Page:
You see ,you’re the one with the problem. I can speak, type whatever and however I desire. By you pointing out a stranger that’s just writing a “comment” of a cellphone makes no sense at all, if you would’ve read the paragraph thoroughly you’ll ignore the vocabulary issue and focus on the subject matter. Which is that I blame all the imposters, all the out of town people for taking such a unique style that the south of Houston had for decades,we are the true meaning of trendstetters. Creating the famous sound of chopped and screw , custom grillz with diamonds , starched jeans and white tees , polo torsos, nikes on the feet,candy paint on a old school cadillac ,84s swangers with vouge tires , fifth wheel hanging, pop trunk, neon lights,bass banging,on highway 59 swanging down to Alief,sipping a pint of drank, mixing it with sprite and jollyranchers in a styrofoam cup jamming NOTHING but Texas music. DJ SCREW S.U.C,UGK,ABN, PIMPC BUNB ZRO TRAE THE TRUTH JAYTON LIL BOSS FAT PAT BIG HAWK BIG STEVE BIG MELLO BIG MOE BIG POKEY LIL KEKE LIL FLIP LIL O CNOTE WILL LEAN MR.32 PAUL WALL CHAMILLIONAIRE SCARFACE GETO BOYS SAUVEHOUSE DOPEHOUSE SPM LUCKY LUCIANO LOW G RASHEED SLIM THUG JDAWG DEVIN THE DUDE AND SO MANY MORE THAT I GOT TIRED OF TYPING. As you can tell Texas has and been putting out there own style for years! But since everybody out of texas realized how true and loyal houston community really is and compared to there city…had no choice but to appriciate our culture. Now tell me if I’m lying but almost very rapper is influence by houston turning it mainstream now the whole world think it’s hip hop,when it never was! w

  5. get real says:

    Yeah right that’s what’s killing the youth, proper English, who would have thought????

  6. toomanygrandkids says:

    @Alan Davis…you and males like you are a prime example of young black males who don’t, won’t, and refuse to speak and write proper English. I’m not talking ‘Grey Poupon’ English but standard English. Go back to school, pick up a dictionary, expand your vocabulary to include meaningful words so that you don’t keep yourself in the sterotypical mold of an uneducated and ignorant black male.

  7. qua says:

    2 chains and lil wayne are sellouts they worship the devil and dont care about black America. As blacks we consume negative images by the pound and if a person is not like that we consider them as not being real or down. We have to take a step back and want better for our brothers and sisters. Money is not every thing once those rappers die they money goes right back to the white man. Its just black face on a deeper level. Ur still just a slave that entertains and at the same time perpetuate negative stereo type and set blacks back 100 years.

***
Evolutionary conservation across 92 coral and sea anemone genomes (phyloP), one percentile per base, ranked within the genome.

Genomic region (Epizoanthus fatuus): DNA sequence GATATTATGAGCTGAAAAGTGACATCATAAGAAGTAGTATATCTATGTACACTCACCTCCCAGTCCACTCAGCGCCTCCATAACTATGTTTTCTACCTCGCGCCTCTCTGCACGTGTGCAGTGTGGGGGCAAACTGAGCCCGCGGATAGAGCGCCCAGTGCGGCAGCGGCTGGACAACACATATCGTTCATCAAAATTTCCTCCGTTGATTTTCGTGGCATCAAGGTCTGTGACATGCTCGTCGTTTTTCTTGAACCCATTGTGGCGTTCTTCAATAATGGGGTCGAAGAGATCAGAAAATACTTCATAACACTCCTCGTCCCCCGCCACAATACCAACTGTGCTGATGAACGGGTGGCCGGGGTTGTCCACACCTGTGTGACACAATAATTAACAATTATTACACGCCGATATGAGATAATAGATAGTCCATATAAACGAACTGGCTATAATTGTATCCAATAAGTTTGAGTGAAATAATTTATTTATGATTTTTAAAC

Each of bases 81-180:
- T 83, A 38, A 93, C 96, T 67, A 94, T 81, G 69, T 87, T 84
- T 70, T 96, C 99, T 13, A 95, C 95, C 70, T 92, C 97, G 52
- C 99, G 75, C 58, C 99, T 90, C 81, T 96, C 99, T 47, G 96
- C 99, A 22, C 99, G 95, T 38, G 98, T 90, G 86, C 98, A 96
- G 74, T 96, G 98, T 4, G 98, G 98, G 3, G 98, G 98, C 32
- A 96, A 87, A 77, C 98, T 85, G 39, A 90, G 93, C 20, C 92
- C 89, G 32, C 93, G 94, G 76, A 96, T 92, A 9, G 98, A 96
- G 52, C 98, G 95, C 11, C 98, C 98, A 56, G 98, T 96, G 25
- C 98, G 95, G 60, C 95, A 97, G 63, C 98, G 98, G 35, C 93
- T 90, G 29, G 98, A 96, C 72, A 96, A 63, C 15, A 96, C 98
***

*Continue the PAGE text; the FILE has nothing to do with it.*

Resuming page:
8. Alan davis says:

    THIS SHIT IS STUPID, I BLAME ALLL YOU RAP NIGGAS! TAKING OUR HOUSTON STYLE ,TURNING IT MAINSTREAM NOW THE WORLD THINK IT’S HIP HOP WHEN IT NEVER WAS, IT’S COUNTRY RAP TUNES DOWN HERE, GOT TIRED OF YOUR WAYS SO Y’ALL HAD TO STEAL OUR STYLE , LOOK AT ALL THESE RAP NIGGAS HOLDN CUPS TALKN SCREW RIDN CANDY PAINT 84s poking , that’s a every day thing for the average Houstonian , talking bout they been trill?? nigga please , you see is a lifestyle down here, purple drank use to be a personal drug now since everybody wanna be like they form the H down south , FUCKED UP THE GAME!!! Rip DJ SCREW PIMP C BG MOE S.U.C 4 life screwed up till the casket drops

  9. toomanygrandkids says:

    Where are the black so-called leaders? Why haven’t they organized rallies and protests against gangsta rap? If young black males are willing to do whatever it takes to make millions then you really can’t blame the record labels for pocketing just as much money. Since there isn’t an abundance of black-owned companies who would hire black people, young black males really don’t have much choice as to how they make a decent living. So for a young male, rapping about whatever is the ticket to a better lifestyle. Many of them grew up fatherless and in some cases, motherless. But soon as they become somewhat rich, here comes mommy, daddy, and a bunch of other relatives with their hand out. You wanna know why? Because having, making, and getting money is more important than black unity, providing a clean and safe environment, and knowing the true definition of being a black man.

  10. Mitchell hill says:

    was just watching a vid of lil wayne spaced out on lean on youtube and decided to search it and found this article, im only 19 and i couldnt agree more on how *pardon my language* fucked up the hip hop scene is these.

  11. Gina Oliveri says:

    That was a great article. I understand this clearly, but how do you get younger people who are already desensitized to the tragedies taking place so predictably. It’s like the lobster, I believe, who is put in comfortable water, which eventually reaches a temperature that cooks them to their death.